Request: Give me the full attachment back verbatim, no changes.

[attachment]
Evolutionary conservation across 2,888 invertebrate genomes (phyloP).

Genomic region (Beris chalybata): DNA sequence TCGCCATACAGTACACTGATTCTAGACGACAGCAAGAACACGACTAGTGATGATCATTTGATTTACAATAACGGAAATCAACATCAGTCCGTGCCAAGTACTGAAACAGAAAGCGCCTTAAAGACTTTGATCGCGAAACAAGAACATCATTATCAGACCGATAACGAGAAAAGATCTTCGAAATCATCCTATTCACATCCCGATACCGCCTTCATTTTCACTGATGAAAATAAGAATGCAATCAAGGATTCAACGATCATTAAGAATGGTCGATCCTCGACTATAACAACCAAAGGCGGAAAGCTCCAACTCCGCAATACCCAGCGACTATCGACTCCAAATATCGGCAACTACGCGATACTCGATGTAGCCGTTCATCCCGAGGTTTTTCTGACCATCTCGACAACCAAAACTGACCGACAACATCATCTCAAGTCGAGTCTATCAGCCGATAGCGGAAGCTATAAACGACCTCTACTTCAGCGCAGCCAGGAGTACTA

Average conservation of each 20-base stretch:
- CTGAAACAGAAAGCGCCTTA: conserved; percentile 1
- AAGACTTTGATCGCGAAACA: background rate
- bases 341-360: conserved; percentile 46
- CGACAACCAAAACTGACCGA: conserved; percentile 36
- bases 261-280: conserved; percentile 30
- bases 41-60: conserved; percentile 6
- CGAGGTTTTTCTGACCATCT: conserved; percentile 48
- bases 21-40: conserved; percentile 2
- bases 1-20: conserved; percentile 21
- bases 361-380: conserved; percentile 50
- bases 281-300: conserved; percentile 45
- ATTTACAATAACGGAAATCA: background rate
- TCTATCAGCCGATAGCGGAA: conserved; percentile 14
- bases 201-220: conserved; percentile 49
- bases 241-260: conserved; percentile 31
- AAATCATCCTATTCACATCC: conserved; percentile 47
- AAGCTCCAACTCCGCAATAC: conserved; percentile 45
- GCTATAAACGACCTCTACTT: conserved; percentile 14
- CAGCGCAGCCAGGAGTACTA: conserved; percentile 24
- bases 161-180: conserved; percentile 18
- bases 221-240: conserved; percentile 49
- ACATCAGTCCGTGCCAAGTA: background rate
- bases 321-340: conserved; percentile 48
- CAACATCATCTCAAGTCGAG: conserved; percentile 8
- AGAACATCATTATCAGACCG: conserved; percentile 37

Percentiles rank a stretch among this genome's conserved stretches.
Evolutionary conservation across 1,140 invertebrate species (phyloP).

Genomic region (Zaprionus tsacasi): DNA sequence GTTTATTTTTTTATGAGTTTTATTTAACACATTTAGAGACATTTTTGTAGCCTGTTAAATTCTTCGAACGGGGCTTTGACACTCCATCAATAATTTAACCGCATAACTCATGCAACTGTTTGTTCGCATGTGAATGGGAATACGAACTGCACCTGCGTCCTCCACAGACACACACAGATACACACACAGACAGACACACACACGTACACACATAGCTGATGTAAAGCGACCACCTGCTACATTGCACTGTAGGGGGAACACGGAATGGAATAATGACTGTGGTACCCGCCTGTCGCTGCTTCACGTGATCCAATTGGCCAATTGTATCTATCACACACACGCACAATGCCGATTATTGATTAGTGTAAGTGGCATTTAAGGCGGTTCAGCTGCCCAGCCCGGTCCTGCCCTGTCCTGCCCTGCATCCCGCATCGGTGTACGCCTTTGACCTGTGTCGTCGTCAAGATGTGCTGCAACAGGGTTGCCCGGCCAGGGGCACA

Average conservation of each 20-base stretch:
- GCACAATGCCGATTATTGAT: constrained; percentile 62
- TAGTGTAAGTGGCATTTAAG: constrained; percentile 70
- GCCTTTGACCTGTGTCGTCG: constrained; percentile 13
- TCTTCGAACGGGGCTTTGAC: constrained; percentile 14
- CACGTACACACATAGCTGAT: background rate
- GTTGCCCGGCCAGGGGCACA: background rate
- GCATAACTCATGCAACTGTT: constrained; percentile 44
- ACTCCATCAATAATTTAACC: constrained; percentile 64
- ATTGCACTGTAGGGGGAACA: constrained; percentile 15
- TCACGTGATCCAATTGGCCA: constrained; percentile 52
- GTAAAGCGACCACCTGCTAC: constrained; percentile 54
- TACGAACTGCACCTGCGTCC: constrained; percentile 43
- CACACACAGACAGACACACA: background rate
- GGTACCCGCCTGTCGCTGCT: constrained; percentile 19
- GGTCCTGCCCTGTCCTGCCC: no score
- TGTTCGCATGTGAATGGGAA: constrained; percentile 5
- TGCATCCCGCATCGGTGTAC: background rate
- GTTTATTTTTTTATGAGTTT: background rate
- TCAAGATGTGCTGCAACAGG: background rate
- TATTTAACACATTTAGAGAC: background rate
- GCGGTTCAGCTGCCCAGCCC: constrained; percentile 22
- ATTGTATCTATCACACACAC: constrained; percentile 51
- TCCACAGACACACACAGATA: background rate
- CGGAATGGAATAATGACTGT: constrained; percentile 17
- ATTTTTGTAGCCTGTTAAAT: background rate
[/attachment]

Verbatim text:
Evolutionary conservation across 2,888 invertebrate genomes (phyloP).

Genomic region (Beris chalybata): DNA sequence TCGCCATACAGTACACTGATTCTAGACGACAGCAAGAACACGACTAGTGATGATCATTTGATTTACAATAACGGAAATCAACATCAGTCCGTGCCAAGTACTGAAACAGAAAGCGCCTTAAAGACTTTGATCGCGAAACAAGAACATCATTATCAGACCGATAACGAGAAAAGATCTTCGAAATCATCCTATTCACATCCCGATACCGCCTTCATTTTCACTGATGAAAATAAGAATGCAATCAAGGATTCAACGATCATTAAGAATGGTCGATCCTCGACTATAACAACCAAAGGCGGAAAGCTCCAACTCCGCAATACCCAGCGACTATCGACTCCAAATATCGGCAACTACGCGATACTCGATGTAGCCGTTCATCCCGAGGTTTTTCTGACCATCTCGACAACCAAAACTGACCGACAACATCATCTCAAGTCGAGTCTATCAGCCGATAGCGGAAGCTATAAACGACCTCTACTTCAGCGCAGCCAGGAGTACTA

Average conservation of each 20-base stretch:
- CTGAAACAGAAAGCGCCTTA: conserved; percentile 1
- AAGACTTTGATCGCGAAACA: background rate
- bases 341-360: conserved; percentile 46
- CGACAACCAAAACTGACCGA: conserved; percentile 36
- bases 261-280: conserved; percentile 30
- bases 41-60: conserved; percentile 6
- CGAGGTTTTTCTGACCATCT: conserved; percentile 48
- bases 21-40: conserved; percentile 2
- bases 1-20: conserved; percentile 21
- bases 361-380: conserved; percentile 50
- bases 281-300: conserved; percentile 45
- ATTTACAATAACGGAAATCA: background rate
- TCTATCAGCCGATAGCGGAA: conserved; percentile 14
- bases 201-220: conserved; percentile 49
- bases 241-260: conserved; percentile 31
- AAATCATCCTATTCACATCC: conserved; percentile 47
- AAGCTCCAACTCCGCAATAC: conserved; percentile 45
- GCTATAAACGACCTCTACTT: conserved; percentile 14
- CAGCGCAGCCAGGAGTACTA: conserved; percentile 24
- bases 161-180: conserved; percentile 18
- bases 221-240: conserved; percentile 49
- ACATCAGTCCGTGCCAAGTA: background rate
- bases 321-340: conserved; percentile 48
- CAACATCATCTCAAGTCGAG: conserved; percentile 8
- AGAACATCATTATCAGACCG: conserved; percentile 37

Percentiles rank a stretch among this genome's conserved stretches.
Evolutionary conservation across 1,140 invertebrate species (phyloP).

Genomic region (Zaprionus tsacasi): DNA sequence GTTTATTTTTTTATGAGTTTTATTTAACACATTTAGAGACATTTTTGTAGCCTGTTAAATTCTTCGAACGGGGCTTTGACACTCCATCAATAATTTAACCGCATAACTCATGCAACTGTTTGTTCGCATGTGAATGGGAATACGAACTGCACCTGCGTCCTCCACAGACACACACAGATACACACACAGACAGACACACACACGTACACACATAGCTGATGTAAAGCGACCACCTGCTACATTGCACTGTAGGGGGAACACGGAATGGAATAATGACTGTGGTACCCGCCTGTCGCTGCTTCACGTGATCCAATTGGCCAATTGTATCTATCACACACACGCACAATGCCGATTATTGATTAGTGTAAGTGGCATTTAAGGCGGTTCAGCTGCCCAGCCCGGTCCTGCCCTGTCCTGCCCTGCATCCCGCATCGGTGTACGCCTTTGACCTGTGTCGTCGTCAAGATGTGCTGCAACAGGGTTGCCCGGCCAGGGGCACA

Average conservation of each 20-base stretch:
- GCACAATGCCGATTATTGAT: constrained; percentile 62
- TAGTGTAAGTGGCATTTAAG: constrained; percentile 70
- GCCTTTGACCTGTGTCGTCG: constrained; percentile 13
- TCTTCGAACGGGGCTTTGAC: constrained; percentile 14
- CACGTACACACATAGCTGAT: background rate
- GTTGCCCGGCCAGGGGCACA: background rate
- GCATAACTCATGCAACTGTT: constrained; percentile 44
- ACTCCATCAATAATTTAACC: constrained; percentile 64
- ATTGCACTGTAGGGGGAACA: constrained; percentile 15
- TCACGTGATCCAATTGGCCA: constrained; percentile 52
- GTAAAGCGACCACCTGCTAC: constrained; percentile 54
- TACGAACTGCACCTGCGTCC: constrained; percentile 43
- CACACACAGACAGACACACA: background rate
- GGTACCCGCCTGTCGCTGCT: constrained; percentile 19
- GGTCCTGCCCTGTCCTGCCC: no score
- TGTTCGCATGTGAATGGGAA: constrained; percentile 5
- TGCATCCCGCATCGGTGTAC: background rate
- GTTTATTTTTTTATGAGTTT: background rate
- TCAAGATGTGCTGCAACAGG: background rate
- TATTTAACACATTTAGAGAC: background rate
- GCGGTTCAGCTGCCCAGCCC: constrained; percentile 22
- ATTGTATCTATCACACACAC: constrained; percentile 51
- TCCACAGACACACACAGATA: background rate
- CGGAATGGAATAATGACTGT: constrained; percentile 17
- ATTTTTGTAGCCTGTTAAAT: background rate